How I Learned To Trust My Motherhood Journey


Sharing three ways that I have slowly, but surely, learned to authentically trust my unique motherhood journey.

The day that I became a mom my whole life changed. I became a mom in 2016 and there have been tons of ups and downs along the way. In light of Mother’s Day celebrations yesterday, I really started to ponder on what motherhood looks like for me and how I’ve slowly, but surely, learned to trust my motherhood journey.

I’ll admit, it’s not easy and it can be exhausting trying to maintain who you are in the midst of such a significant life change. I shared a lot of these frustrations in some of my very first posts here on the blog. They were all about why I decided to become a stay-at-home mom, universal truths about becoming a mom, and how to stop mom bashing once and for all.

It’s safe to say, I was deep in the trenches of new motherhood and I knew that there was no way that I could be alone in this. Eventually I found my footing (and my confidence) and I decided to approach motherhood as my 100% authentic self. Similar to Finley Sinclair in the upcoming film: Finding You.

So today I’ll be sharing three ways that I learned to trust my Motherhood Journey and mom on my terms.

Three ways that I learned how to mom as my most authentic self:

1. I Started To Trust Myself

    If I can give any new mom a solid piece of advice, it would be to trust yourself. You are that baby’s mama and you should 100% trust the decisions you make for your baby. In the beginning of my motherhood journey I used to doubt every decision and any sort of negative feedback would ruin my entire day.

    Fast forward almost 5 years and three children later and now, I’m confident in the decisions I make for my little ones and let any negative comments roll off of my back.  That’s not to say that I don’t ever get offended or that I’m never unsure when making important decisions. Quite the opposite actually (more about that in tip #3). 

    I am however confident in the power that lies in the fact that God gave me my children for a reason and no matter what I’m faced with, I always strive to make the best decisions for MY family. That means that sometimes my decisions won’t look like everyone else’s and that’s okay!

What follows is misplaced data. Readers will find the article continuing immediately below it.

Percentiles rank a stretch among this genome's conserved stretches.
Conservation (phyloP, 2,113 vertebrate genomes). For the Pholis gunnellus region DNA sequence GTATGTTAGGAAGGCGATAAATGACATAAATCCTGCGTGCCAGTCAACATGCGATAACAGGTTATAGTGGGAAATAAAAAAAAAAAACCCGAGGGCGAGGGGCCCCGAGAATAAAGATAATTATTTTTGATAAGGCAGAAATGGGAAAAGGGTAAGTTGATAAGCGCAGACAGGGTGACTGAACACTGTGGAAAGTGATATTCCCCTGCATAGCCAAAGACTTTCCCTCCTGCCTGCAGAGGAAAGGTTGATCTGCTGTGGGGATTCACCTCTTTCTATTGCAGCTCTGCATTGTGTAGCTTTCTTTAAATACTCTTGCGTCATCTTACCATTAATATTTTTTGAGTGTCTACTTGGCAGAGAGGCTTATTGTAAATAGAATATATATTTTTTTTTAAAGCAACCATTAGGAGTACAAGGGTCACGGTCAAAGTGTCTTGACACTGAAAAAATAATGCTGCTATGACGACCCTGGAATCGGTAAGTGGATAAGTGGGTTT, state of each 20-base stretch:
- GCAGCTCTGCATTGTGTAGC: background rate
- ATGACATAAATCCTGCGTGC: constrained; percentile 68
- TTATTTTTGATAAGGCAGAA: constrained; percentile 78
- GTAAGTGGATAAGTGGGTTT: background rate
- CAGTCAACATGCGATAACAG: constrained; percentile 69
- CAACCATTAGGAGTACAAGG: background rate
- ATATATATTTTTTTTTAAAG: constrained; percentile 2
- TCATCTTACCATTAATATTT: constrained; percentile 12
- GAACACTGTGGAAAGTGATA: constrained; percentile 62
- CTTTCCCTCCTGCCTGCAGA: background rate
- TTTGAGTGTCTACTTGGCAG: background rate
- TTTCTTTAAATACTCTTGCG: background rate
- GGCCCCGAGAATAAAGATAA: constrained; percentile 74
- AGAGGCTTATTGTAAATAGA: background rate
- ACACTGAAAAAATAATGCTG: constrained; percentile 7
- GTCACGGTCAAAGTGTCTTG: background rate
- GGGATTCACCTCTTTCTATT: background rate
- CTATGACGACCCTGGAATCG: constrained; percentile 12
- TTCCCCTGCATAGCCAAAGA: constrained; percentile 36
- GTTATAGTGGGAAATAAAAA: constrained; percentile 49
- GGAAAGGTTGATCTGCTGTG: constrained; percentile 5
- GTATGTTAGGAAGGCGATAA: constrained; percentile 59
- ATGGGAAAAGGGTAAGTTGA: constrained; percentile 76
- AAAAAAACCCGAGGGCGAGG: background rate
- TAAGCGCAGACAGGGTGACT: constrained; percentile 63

At the end of the day, you are the true expert when it comes to your children. Rest in that truth and soon you’ll be standing firm and confidently behind the decisions that you make.

    2. I Learned To Find Autonomy

      This one is a biggie! Before becoming a stay-at-home mom, I worked full-time and was able to do whatever I wanted, whenever I wanted. Becoming a stay-at-home mom seemingly stripped me of who I was and for a while there I was tossed to and fro with each day that went by.

      Unfortunately, it wasn’t until after my bout with postpartum depression that I realized the importance of autonomy in motherhood. For me, I had to find a sense of autonomy again in order to not become overwhelmed or resentful.

      I’ll admit that attempting to find autonomy in motherhood is hard and it has only worked for me when I’ve searched for mini pockets of ‘me-time’ throughout the day. Being a mom requires a ton of sacrifice and sometimes you just need a moment to yourself.

      For me some days that looks like taking a drive, going to get my nails done, or simply eating alone. If you’re struggling with feelings of overwhelm ot you feel resentment creeping in, try and get a moment for yourself. Even if it’s just for five minutes, it could change the entire course of your day.

      3. I’m Thankful For Grace

        Remember in tip #1 when I said that just because I trust myself as a mother, it didn’t mean that I”m never offended or unsure – well this is why!

        Grace my friends. That’s right. In this journey called motherhood, I believe that there is grace for each of us! Keeping this truth in the forefront of my mind has helped me to be a bit gentler with myself when I mess up.

        It gives me the room I need to learn myself as a mom and recognize what does and doesn’t work for me without constantly beating myself whenever I make a mistake. So on days when I lose my temper and am feeling like the worst mom in America, I remember that this one moment doesn’t define my entire journey as a mother.

        Instead I learn from it, move forward and equipped with my lessons learned, I view each day as a new opportunity to be the best mom that I can be.

        By doing these three things, I’ve learned to fully embrace motherhood and trust my journey. Motherhood looks different for each of us but it’s our unique perspective and approach that defines what being a mother means to us.

        What ways have you learned to embrace your unique motherhood journey?

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